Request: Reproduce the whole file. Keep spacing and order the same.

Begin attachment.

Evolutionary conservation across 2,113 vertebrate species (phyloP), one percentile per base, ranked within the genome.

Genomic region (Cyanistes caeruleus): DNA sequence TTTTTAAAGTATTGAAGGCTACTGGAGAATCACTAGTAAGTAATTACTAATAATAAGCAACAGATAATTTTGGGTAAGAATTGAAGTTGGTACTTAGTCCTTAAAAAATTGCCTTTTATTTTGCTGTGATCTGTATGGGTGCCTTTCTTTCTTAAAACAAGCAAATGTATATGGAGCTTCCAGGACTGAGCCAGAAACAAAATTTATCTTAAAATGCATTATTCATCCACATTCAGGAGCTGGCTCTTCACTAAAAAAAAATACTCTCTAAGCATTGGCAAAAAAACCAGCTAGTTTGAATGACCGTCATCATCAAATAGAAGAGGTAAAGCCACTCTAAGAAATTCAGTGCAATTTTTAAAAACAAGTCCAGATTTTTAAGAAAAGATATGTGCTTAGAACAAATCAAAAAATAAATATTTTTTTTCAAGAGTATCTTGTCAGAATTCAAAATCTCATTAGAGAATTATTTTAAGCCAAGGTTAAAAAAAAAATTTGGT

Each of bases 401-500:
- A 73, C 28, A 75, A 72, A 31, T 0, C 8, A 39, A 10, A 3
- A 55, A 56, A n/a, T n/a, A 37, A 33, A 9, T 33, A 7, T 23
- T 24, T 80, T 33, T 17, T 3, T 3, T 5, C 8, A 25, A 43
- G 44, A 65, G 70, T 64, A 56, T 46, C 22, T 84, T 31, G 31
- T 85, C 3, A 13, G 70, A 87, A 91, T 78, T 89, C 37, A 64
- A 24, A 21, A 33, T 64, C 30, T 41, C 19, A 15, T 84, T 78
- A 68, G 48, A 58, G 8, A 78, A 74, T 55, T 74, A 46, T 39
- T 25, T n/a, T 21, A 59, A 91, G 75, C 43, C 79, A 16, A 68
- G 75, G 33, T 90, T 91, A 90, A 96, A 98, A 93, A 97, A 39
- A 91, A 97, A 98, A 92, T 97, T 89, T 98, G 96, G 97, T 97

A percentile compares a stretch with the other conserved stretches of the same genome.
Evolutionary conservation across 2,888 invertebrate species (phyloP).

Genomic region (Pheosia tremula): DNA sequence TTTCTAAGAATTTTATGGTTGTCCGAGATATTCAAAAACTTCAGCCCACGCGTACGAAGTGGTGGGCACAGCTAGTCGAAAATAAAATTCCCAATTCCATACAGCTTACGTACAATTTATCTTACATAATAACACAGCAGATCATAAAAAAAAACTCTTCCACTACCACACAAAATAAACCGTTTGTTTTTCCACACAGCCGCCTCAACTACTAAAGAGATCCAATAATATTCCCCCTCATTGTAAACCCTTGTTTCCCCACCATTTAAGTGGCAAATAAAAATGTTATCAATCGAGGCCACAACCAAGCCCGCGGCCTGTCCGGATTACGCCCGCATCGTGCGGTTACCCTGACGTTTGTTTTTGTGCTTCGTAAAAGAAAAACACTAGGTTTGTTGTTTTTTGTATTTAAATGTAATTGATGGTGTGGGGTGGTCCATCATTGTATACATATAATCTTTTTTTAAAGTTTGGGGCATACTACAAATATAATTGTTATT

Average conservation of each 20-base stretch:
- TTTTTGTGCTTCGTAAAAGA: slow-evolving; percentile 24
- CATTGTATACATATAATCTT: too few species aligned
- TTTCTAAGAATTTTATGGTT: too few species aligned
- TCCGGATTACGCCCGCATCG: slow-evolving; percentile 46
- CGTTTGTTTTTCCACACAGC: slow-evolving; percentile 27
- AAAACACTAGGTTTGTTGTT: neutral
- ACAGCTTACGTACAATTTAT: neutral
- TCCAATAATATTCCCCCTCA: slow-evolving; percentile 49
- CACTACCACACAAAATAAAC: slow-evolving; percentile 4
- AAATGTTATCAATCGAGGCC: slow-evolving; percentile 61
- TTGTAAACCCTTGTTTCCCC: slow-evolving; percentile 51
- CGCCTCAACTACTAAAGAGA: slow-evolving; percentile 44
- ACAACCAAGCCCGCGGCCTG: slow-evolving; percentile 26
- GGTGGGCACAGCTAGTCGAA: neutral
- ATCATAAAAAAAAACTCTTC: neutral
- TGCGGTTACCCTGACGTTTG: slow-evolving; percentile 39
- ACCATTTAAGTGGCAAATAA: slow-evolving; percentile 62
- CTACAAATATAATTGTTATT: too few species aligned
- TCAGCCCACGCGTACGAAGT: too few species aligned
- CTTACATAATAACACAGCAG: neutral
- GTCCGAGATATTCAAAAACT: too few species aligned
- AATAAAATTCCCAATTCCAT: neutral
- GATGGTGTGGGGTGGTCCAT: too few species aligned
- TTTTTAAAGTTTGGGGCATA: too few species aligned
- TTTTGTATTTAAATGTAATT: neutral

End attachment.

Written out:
Evolutionary conservation across 2,113 vertebrate species (phyloP), one percentile per base, ranked within the genome.

Genomic region (Cyanistes caeruleus): DNA sequence TTTTTAAAGTATTGAAGGCTACTGGAGAATCACTAGTAAGTAATTACTAATAATAAGCAACAGATAATTTTGGGTAAGAATTGAAGTTGGTACTTAGTCCTTAAAAAATTGCCTTTTATTTTGCTGTGATCTGTATGGGTGCCTTTCTTTCTTAAAACAAGCAAATGTATATGGAGCTTCCAGGACTGAGCCAGAAACAAAATTTATCTTAAAATGCATTATTCATCCACATTCAGGAGCTGGCTCTTCACTAAAAAAAAATACTCTCTAAGCATTGGCAAAAAAACCAGCTAGTTTGAATGACCGTCATCATCAAATAGAAGAGGTAAAGCCACTCTAAGAAATTCAGTGCAATTTTTAAAAACAAGTCCAGATTTTTAAGAAAAGATATGTGCTTAGAACAAATCAAAAAATAAATATTTTTTTTCAAGAGTATCTTGTCAGAATTCAAAATCTCATTAGAGAATTATTTTAAGCCAAGGTTAAAAAAAAAATTTGGT

Each of bases 401-500:
- A 73, C 28, A 75, A 72, A 31, T 0, C 8, A 39, A 10, A 3
- A 55, A 56, A n/a, T n/a, A 37, A 33, A 9, T 33, A 7, T 23
- T 24, T 80, T 33, T 17, T 3, T 3, T 5, C 8, A 25, A 43
- G 44, A 65, G 70, T 64, A 56, T 46, C 22, T 84, T 31, G 31
- T 85, C 3, A 13, G 70, A 87, A 91, T 78, T 89, C 37, A 64
- A 24, A 21, A 33, T 64, C 30, T 41, C 19, A 15, T 84, T 78
- A 68, G 48, A 58, G 8, A 78, A 74, T 55, T 74, A 46, T 39
- T 25, T n/a, T 21, A 59, A 91, G 75, C 43, C 79, A 16, A 68
- G 75, G 33, T 90, T 91, A 90, A 96, A 98, A 93, A 97, A 39
- A 91, A 97, A 98, A 92, T 97, T 89, T 98, G 96, G 97, T 97

A percentile compares a stretch with the other conserved stretches of the same genome.
Evolutionary conservation across 2,888 invertebrate species (phyloP).

Genomic region (Pheosia tremula): DNA sequence TTTCTAAGAATTTTATGGTTGTCCGAGATATTCAAAAACTTCAGCCCACGCGTACGAAGTGGTGGGCACAGCTAGTCGAAAATAAAATTCCCAATTCCATACAGCTTACGTACAATTTATCTTACATAATAACACAGCAGATCATAAAAAAAAACTCTTCCACTACCACACAAAATAAACCGTTTGTTTTTCCACACAGCCGCCTCAACTACTAAAGAGATCCAATAATATTCCCCCTCATTGTAAACCCTTGTTTCCCCACCATTTAAGTGGCAAATAAAAATGTTATCAATCGAGGCCACAACCAAGCCCGCGGCCTGTCCGGATTACGCCCGCATCGTGCGGTTACCCTGACGTTTGTTTTTGTGCTTCGTAAAAGAAAAACACTAGGTTTGTTGTTTTTTGTATTTAAATGTAATTGATGGTGTGGGGTGGTCCATCATTGTATACATATAATCTTTTTTTAAAGTTTGGGGCATACTACAAATATAATTGTTATT

Average conservation of each 20-base stretch:
- TTTTTGTGCTTCGTAAAAGA: slow-evolving; percentile 24
- CATTGTATACATATAATCTT: too few species aligned
- TTTCTAAGAATTTTATGGTT: too few species aligned
- TCCGGATTACGCCCGCATCG: slow-evolving; percentile 46
- CGTTTGTTTTTCCACACAGC: slow-evolving; percentile 27
- AAAACACTAGGTTTGTTGTT: neutral
- ACAGCTTACGTACAATTTAT: neutral
- TCCAATAATATTCCCCCTCA: slow-evolving; percentile 49
- CACTACCACACAAAATAAAC: slow-evolving; percentile 4
- AAATGTTATCAATCGAGGCC: slow-evolving; percentile 61
- TTGTAAACCCTTGTTTCCCC: slow-evolving; percentile 51
- CGCCTCAACTACTAAAGAGA: slow-evolving; percentile 44
- ACAACCAAGCCCGCGGCCTG: slow-evolving; percentile 26
- GGTGGGCACAGCTAGTCGAA: neutral
- ATCATAAAAAAAAACTCTTC: neutral
- TGCGGTTACCCTGACGTTTG: slow-evolving; percentile 39
- ACCATTTAAGTGGCAAATAA: slow-evolving; percentile 62
- CTACAAATATAATTGTTATT: too few species aligned
- TCAGCCCACGCGTACGAAGT: too few species aligned
- CTTACATAATAACACAGCAG: neutral
- GTCCGAGATATTCAAAAACT: too few species aligned
- AATAAAATTCCCAATTCCAT: neutral
- GATGGTGTGGGGTGGTCCAT: too few species aligned
- TTTTTAAAGTTTGGGGCATA: too few species aligned
- TTTTGTATTTAAATGTAATT: neutral